There are post-operative considerations in temporal bone fractures. Facial nerve stimulation can become an issue. It is assumed that current leaks from the electrode through the low resistance of the fracture line can stimulate the facial nerve in the region of the geniculate ganglion or in the horizontal portion. This can be overcome by programming out the channels responsible.5) However, there was no such event in our case.
The present case shows that a cochlear implant can be a good auditory management in patients who suffer bilateral transverse temporal bone fractures, profound deafness and severe brain damage. However, the appropriate preoperative evaluations are required.


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Fig. 1
Two slices of preoperative temporal bone CT axial scan. A: Several fracture lines are shown by arrowheads. Involvement of right otic capsule is noted (arrows). B: Facture line violating left otic capsule is also seen (arrow).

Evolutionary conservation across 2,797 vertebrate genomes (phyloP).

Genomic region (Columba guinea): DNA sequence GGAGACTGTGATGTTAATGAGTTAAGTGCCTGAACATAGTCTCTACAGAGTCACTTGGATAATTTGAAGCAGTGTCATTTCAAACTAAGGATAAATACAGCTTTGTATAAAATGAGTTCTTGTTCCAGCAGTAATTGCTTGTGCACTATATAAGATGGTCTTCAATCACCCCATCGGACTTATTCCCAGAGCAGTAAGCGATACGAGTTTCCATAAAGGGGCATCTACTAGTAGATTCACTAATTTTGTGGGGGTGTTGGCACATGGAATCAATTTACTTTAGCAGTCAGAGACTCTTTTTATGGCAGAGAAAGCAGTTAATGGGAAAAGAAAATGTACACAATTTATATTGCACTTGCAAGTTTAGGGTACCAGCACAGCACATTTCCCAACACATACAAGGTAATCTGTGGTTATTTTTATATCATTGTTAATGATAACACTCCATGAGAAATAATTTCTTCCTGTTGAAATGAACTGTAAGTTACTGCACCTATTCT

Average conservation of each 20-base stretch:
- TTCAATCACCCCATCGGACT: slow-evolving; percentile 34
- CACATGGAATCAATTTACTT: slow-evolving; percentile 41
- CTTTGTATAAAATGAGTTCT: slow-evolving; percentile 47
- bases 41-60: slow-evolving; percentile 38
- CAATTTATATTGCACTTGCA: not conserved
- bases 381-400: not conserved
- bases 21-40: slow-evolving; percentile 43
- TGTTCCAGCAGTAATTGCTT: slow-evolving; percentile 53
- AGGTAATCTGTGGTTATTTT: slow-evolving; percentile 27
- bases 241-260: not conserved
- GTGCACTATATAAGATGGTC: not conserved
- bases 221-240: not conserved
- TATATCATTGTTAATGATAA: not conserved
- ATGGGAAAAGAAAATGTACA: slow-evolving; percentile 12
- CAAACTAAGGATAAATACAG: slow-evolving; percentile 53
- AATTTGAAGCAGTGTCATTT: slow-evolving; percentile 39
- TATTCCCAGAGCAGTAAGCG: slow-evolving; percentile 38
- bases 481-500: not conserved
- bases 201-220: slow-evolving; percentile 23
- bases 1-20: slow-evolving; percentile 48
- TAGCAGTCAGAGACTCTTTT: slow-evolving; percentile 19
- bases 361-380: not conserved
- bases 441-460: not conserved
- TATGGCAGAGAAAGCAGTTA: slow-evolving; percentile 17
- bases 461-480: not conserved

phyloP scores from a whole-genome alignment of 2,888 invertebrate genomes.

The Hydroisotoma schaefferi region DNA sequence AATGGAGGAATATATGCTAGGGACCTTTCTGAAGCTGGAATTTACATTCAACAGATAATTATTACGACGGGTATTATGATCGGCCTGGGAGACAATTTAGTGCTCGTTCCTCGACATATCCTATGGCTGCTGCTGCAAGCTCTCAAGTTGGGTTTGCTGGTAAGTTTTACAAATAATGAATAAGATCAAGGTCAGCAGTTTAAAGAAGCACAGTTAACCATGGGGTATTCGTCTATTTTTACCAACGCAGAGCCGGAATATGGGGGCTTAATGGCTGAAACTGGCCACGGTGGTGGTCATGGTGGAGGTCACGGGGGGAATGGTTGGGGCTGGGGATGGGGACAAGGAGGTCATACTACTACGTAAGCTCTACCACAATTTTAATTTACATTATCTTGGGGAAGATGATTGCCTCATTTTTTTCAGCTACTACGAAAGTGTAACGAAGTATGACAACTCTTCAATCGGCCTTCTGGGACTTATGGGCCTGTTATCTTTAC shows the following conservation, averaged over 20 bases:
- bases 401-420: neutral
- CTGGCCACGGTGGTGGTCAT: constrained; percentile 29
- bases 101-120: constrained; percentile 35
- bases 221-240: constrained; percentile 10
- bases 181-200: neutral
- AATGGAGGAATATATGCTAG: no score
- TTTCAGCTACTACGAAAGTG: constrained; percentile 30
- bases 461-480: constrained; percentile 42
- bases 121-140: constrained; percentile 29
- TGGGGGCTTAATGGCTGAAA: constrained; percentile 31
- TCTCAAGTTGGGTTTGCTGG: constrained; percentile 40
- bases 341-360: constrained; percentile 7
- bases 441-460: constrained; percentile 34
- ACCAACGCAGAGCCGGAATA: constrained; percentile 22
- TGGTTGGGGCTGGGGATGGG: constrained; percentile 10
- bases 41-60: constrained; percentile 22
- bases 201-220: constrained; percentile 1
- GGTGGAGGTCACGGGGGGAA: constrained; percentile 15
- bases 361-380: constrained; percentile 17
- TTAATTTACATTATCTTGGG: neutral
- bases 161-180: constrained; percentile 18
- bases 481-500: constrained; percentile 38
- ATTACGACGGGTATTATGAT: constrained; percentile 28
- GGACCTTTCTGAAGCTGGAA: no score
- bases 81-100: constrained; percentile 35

Fig. 2
Preoperative axial (A) and coronal (B) temporal T2 weighted magnetic resonance images demonstrating extensive cystic encephalomalacia in the right cerebral hemisphere with bilateral hydrocephalus. However, left cerebral cortex and right cochlea shows preserved normal anatomy.
Fig. 3
Postoperative temporal bone study series showing well-positioned electrodes (arrowheads showed previous cranioplasty site on the right skull).
Fig. 4
The preoperative and postoperative performance scores showed enhanced performance in GASP-K. Rt-CI: cochlear implantation on the right ear, GASP-K: Glendonald Auditory Screening Procedure-Korean.